Walking and Talking

d. Sabela grimes in ELECTROGYNOUS. Photo by Gema Galiana

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May 22, 2019

The 8th annual Walking Distance Dance Festival recently wrapped up at ODC. Opening with the frame-and-thought-oriented “listening creates an opening” by Mary Armentrout Dance Theater and ending with the cornucopic Afro-Futurism of d. Sabela Grimes’s “ELECTROGYNOUS,” the festival could be said to cover a spectrum from the mental/intrinsic to the physical/explicit. For the sake of argument, I’ll offer up those binaries. Right away I’ll bump up against the problem with that sort of language.

Armentrout’s piece, though lean on on bodies moving in patterned ways you might call dance, has maximalist qualities. “listening creates an opening” is an invitation to a walking contemplation of contemplation via a black dress, Emily Dickinson, singing by Darcy Dunn and Allison Easter, Issei Herr‘s cello playing, time lapse video by Ian Winters, and sound design by Evelyn Ficarra. Winters’s projections filled walls, the singers’ voices were big, and Armentrout repeatedly invited us to contemplate the world happening outside the performance space. We were led to a park and a former blacksmith shop, and more than once asked to lie down (the audience was agreeable, except for those I heard say “You lie down! I paid,” and simply, “No.”) I have to say here that Armentrout is a friend, and I have participated in the Milkbar, the series she runs with Winters and composer Merlin Coleman. When I later spoke with her, Armentrout shared that she had received feedback that her invitation to listen and contemplate was contradicted by the many words she spoke. She did have a lot to say, and took what I consider to be the fairly sizable risk of talking about the reclusive bard of Amherst, Massachussetts, as well has arranging the poet’s lines for the singers. Armentrout considered Dickinson as an example of a creator disconnected from the socio-political realm they find themselves in, raising chewy questions about the artist’s role in the world. She didn’t offer any answers, and if she had I doubt she would have satisfied one child I overheard saying “I can’t take it anymore!” But “listening creates an opening” did open up a discussion I find equal parts irritating and compelling. I’ll almost refrain from declaring that anything we do that brings people together for something other than destroying lives for profit or fomenting ignorance and violence should be listed on the political plus side. I think that a dancer or a philosopher (which Armentrout is, though she would likely shrug off that label) shouldn’t let concerns about their relevance to the zeitgeist get in the way of making and exploring. Not everything has to shed light on current affairs, or even attempt timeless beauty. For me, Ficarra’s sound design and the singing were high points of the piece, as was catching a glimpse of the moon while lying on the grass. About the child who couldn’t take it anymore I’ll say that boring the young is among the experimentalist’s time-honored traditions. And while my own philosophy of making can be boiled down to “do something,” after watching the piece I felt more open to opening it up.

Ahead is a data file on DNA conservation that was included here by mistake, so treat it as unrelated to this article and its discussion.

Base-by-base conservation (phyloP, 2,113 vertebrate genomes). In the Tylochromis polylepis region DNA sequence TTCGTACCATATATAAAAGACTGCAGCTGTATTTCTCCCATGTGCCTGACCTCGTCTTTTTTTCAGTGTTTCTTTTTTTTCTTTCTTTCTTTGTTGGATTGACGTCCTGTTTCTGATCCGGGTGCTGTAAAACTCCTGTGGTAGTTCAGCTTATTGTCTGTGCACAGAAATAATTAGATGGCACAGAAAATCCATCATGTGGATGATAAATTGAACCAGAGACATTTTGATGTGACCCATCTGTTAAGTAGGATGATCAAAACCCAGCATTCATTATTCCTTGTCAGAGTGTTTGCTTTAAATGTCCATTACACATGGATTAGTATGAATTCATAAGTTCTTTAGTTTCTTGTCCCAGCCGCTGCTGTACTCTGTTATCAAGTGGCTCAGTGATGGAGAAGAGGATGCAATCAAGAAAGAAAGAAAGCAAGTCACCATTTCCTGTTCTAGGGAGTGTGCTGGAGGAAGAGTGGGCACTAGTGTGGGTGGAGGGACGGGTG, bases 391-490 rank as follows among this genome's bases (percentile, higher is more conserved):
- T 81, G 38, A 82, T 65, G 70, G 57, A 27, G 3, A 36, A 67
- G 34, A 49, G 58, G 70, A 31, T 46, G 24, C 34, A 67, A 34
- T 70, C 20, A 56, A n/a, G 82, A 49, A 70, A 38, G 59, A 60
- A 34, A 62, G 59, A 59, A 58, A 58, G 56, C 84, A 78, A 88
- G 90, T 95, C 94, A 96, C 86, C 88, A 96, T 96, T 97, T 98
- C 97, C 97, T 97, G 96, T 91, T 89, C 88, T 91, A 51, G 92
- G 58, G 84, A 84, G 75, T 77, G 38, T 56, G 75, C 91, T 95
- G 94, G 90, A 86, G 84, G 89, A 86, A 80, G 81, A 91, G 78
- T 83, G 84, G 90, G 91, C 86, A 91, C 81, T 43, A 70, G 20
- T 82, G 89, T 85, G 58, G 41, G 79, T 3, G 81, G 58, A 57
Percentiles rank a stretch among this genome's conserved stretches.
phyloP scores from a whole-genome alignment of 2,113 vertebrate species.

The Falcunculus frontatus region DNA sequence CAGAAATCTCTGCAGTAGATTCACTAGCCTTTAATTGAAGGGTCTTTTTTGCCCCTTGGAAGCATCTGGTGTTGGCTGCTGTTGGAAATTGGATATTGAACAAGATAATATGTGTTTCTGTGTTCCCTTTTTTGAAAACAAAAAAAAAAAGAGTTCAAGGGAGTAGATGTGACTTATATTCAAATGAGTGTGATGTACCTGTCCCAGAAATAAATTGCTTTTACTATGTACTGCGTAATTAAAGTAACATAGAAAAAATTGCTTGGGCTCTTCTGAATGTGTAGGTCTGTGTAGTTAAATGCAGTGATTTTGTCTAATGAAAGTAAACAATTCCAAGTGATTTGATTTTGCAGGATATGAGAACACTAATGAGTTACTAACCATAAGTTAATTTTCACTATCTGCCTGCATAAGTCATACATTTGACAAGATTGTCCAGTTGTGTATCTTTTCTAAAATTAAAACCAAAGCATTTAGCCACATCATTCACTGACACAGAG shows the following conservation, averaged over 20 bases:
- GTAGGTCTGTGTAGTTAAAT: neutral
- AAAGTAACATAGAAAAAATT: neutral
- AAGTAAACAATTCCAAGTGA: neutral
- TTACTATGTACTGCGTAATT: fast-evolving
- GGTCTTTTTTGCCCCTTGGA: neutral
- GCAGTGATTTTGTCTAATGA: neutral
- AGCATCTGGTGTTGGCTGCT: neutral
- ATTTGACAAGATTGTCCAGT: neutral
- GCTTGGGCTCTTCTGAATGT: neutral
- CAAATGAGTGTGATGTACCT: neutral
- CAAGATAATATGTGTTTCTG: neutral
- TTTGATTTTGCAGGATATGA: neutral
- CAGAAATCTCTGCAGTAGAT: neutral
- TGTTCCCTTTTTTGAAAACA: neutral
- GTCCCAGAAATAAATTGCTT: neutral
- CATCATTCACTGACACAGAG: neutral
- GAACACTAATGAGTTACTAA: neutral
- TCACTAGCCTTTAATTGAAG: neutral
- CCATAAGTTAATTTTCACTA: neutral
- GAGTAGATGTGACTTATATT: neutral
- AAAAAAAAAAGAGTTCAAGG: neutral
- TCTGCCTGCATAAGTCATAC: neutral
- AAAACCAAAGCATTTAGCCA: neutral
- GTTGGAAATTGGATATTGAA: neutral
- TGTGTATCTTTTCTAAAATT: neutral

Ausia Jones in Monger.
Photo by Rose Eichenbaum